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White House conference gives platform to local food safety and security leaders

Solutions for issues at the intersection of food, hunger, nutrition and health may not be far away from home. The Biden-Harris Administration hosted the 2nd White House Conference on Hunger, Nutrition, and Health, on September 28. The first conference took place in 1969.

This event focused on addressing five pillars used to identify actions on a federal, state and local level: improve food access and affordability, integrate nutrition and health, empower all consumers to make and have access to healthy choices, support physical activity for all and enhance nutrition and food security research.

Senator Cory Booker (D-NJ), Sen Mike Braun (R-IN), Ambassador Susan E Rice, Rep. Jim McGovern (D-MA) in the opening plenary Senator Cory Booker (D-NJ), Sen Mike Braun (R-IN), Ambassador Susan E Rice, Rep. Jim McGovern (D-MA) in the opening plenary (photo courtesy of Haley Oliver)

The White House also announced a national strategy outlining ways to mobilize the public and private sectors. President Joe Biden led and spoke at the event. He has been involved with the Hunger Caucus and worked with Congressman Jim McGovern and Indiana Congresswoman Jackie Walorski, who passed away earlier in the year, on the issue of reducing national food insecurity.

Stakeholders working on issues related to hunger, nutrition and health, as well as recipients of various state and federal programs were in attendance.

Haley Oliver, 150th Anniversary Professor of Food Science at Purdue and director of the Feed the Future Food Safety Innovation Lab, was invited to attend the D.C. conference, specifically because of her leadership in the area of food safety research.

A collaboration between Purdue and Cornell universities, Feed the Future is a USAID-funded initiative. Oliver says, “The challenges we see in developing economies and in those environments are not that different than some of the food challenges we see in this country.”

She explains the importance of learning from the experiences of people from these countries to see what has and has not contributed to solving these issues. Sharing her main takeaway from the conference, she speaks to Purdue’s role in this effort. “We have the power of the land-grant machine, which I think is a great opportunity to leverage the model, and to use it maybe through a new lens.”

Oliver was recently named a Health Equity Faculty Champion by Purdue Presidential Fellow Jerome Adams. The program is aimed at building Purdue’s workforce capacity to address disparities in health equity and position Purdue as a collaborative, transformational and interdisciplinary leader in health equity across the nation.

The conference encouraged satellite events, setting the stage for a virtual town hall hosted by Food Finders Food Bank CEO Katy Bunder in Lafayette. Called “Hoosier Hunger,” the panel featured Emily Weikert Bryant, executive director of Feeding Indiana’s Hungry, and Jayson Lusk, Distinguished Professor and Department Head of Purdue’s Department of Agricultural Economics and director of the Center for Food Demand Analysis and Sustainability (CFDAS).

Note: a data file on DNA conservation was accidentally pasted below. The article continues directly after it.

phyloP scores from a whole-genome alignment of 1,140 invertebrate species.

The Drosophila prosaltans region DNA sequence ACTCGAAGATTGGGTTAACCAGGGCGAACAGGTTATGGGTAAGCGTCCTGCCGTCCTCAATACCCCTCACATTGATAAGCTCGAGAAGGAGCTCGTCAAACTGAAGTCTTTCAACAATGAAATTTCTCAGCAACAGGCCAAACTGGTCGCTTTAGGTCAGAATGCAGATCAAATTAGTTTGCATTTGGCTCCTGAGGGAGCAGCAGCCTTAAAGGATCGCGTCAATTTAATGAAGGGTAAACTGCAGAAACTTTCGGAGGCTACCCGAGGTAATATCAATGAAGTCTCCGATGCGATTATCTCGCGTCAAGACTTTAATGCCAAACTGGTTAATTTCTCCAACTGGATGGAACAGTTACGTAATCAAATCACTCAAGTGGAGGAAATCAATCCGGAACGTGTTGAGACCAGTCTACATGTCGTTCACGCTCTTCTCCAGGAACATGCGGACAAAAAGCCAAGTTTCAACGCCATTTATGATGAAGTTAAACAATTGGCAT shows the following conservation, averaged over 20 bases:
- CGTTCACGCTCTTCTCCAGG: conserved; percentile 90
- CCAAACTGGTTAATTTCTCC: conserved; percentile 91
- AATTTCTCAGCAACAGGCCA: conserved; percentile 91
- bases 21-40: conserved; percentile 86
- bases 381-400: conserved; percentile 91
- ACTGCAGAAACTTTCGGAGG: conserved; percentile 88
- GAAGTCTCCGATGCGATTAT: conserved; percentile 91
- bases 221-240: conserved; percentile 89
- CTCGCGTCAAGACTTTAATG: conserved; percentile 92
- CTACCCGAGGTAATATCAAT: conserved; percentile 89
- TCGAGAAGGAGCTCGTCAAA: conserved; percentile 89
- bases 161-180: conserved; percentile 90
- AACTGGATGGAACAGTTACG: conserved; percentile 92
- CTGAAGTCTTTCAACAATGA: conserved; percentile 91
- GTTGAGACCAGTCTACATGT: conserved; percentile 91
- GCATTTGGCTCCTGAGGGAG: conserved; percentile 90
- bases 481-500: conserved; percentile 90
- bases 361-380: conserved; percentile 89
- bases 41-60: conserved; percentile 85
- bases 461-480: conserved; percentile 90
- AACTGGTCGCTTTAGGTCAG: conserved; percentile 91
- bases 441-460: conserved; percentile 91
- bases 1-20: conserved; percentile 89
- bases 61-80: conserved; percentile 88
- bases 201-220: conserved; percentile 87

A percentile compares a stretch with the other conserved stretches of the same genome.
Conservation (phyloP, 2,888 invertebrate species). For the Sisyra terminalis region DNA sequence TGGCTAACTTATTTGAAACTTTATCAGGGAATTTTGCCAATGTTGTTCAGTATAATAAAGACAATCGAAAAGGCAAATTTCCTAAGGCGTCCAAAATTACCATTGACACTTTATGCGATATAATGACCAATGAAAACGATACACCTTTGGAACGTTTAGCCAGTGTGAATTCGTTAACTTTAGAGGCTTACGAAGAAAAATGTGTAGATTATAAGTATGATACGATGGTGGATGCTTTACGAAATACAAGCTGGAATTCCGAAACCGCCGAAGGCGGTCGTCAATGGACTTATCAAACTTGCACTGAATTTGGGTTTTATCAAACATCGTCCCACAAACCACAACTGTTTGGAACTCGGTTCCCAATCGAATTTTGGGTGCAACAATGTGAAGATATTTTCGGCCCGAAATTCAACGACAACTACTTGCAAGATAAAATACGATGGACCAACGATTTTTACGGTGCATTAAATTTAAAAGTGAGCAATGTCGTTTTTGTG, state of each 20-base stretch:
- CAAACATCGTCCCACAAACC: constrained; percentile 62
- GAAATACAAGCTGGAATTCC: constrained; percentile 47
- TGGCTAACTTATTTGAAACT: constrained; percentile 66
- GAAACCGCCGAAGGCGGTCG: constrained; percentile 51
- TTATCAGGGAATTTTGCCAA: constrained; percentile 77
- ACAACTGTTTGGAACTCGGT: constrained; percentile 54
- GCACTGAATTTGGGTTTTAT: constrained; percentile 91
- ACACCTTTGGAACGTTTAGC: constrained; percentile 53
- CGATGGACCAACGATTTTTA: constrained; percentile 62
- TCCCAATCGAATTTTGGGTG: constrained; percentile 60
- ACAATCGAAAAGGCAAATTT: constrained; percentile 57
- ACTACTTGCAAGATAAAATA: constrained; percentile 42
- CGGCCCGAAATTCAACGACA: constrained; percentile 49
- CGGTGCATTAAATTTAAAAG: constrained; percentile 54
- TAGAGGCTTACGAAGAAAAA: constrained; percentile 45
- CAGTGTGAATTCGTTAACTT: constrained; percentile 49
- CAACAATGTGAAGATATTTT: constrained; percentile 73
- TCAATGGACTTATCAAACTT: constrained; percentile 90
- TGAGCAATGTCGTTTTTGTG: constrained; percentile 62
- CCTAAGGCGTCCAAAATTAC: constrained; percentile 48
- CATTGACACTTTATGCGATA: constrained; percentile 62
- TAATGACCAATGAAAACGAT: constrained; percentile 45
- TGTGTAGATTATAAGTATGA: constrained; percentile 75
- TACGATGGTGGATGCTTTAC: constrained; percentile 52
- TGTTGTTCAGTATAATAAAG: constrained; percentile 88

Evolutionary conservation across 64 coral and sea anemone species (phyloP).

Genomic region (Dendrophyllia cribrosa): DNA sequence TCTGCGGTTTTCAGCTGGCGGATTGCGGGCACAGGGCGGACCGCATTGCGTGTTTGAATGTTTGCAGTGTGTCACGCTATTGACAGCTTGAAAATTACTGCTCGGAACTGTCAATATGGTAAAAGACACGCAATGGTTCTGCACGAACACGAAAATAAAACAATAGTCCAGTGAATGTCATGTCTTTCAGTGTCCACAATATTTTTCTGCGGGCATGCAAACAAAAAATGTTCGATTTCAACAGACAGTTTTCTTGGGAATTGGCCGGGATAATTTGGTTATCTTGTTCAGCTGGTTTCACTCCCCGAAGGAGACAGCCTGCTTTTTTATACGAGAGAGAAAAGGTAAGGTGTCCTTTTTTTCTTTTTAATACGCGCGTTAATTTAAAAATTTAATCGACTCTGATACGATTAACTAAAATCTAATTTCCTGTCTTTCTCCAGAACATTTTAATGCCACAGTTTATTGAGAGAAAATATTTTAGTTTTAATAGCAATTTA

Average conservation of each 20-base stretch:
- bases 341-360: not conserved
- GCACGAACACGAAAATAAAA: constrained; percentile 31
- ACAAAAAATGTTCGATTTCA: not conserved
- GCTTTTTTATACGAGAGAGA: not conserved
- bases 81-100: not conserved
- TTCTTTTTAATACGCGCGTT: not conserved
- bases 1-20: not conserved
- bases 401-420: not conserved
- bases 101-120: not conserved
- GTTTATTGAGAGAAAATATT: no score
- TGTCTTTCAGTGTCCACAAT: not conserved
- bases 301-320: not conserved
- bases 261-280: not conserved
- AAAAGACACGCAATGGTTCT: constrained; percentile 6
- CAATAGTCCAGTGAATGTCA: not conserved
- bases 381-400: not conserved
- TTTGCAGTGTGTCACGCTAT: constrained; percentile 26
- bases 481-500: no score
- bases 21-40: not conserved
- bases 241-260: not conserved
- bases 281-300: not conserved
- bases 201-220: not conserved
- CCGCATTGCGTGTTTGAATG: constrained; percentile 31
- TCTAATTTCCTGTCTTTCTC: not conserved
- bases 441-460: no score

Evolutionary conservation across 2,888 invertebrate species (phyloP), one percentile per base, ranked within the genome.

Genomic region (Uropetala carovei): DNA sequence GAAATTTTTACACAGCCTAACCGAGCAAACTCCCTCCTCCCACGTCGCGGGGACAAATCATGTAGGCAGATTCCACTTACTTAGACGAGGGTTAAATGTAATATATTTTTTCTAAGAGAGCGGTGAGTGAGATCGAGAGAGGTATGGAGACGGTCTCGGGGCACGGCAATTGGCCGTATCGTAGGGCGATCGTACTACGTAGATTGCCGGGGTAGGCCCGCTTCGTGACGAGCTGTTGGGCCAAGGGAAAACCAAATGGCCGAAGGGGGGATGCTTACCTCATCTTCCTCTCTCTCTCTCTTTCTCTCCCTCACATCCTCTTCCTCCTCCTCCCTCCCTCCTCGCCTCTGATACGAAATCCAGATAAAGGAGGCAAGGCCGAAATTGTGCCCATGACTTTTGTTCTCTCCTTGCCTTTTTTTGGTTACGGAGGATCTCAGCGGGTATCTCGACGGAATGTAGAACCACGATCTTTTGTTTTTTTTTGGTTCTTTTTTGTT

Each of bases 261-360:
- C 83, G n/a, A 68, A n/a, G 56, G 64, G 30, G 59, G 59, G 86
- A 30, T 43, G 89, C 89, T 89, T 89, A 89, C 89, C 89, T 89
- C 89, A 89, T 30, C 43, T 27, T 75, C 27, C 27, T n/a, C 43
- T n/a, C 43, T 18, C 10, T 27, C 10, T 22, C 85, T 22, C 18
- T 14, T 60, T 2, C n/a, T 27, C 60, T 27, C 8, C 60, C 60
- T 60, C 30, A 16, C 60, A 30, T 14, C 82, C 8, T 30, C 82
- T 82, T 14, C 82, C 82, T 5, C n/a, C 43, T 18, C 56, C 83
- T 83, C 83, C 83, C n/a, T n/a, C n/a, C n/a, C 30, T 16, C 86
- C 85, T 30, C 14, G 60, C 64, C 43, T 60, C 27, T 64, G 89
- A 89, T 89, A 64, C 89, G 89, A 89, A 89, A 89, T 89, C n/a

In addition to the pillars, they spoke about topics covered by a supplementary report from the United States Department of Agriculture (USDA).

Bunder started by asking panelists what they viewed as the impetus for the recent conference. Lusk cited the COVID-19 pandemic, and factors like uncertainty about food supply chain resiliency, an increase in demand for food through food banks and rising inflation

Panelists also tried to reconcile their varying measures of food insecurity. Bunder shared that she’s observed a major increase in food insecurity in recent months, with the number of people visiting Food Finders Fresh Market Pantry growing rapidly. Lusk countered, explaining that through his research with CFDAS, he has found that food insecurity has not had a major spike in recent months.

Bryant, who attended the White House conference as well, offered a possible explanation, “If you ask someone if they’re food insecure, are they taking into account that they’re getting food from a pantry or have SNAP benefits, and is that what’s making them secure? Or do they view that as being insecure?” SNAP refers to the Supplemental Nutrition Assistance Program.

She continued, “Folks don’t feel that they’re food insecure, maybe they feel they’re being impacted by inflation. And as a matter of caution, and that safety net, is where we’re seeing that those two things kind of don’t line up the way we would expect them to.”

Later, panelists agreed that the lived experiences of Hoosiers who face food insecurity, and who use food banks and programs like SNAP, are vital to center in such conversations. Bryant said, “One of the things the conference didn’t talk about is the root causes of how clients get put in these situations.”

Concerning the last pillar, Lusk and Bryant agreed that further research on nutrition and food security would help advance any potential strategies and conversations around these topics. Lusk said that CFDAS research revealed that, “We don’t have great data on what people eat away from home.”

Bryant said that there is a lack of research on BIPOC communities, as there are racial disparities in food access. She emphasized that moving forward, “Research is a good strategy because we won’t have answers otherwise.”

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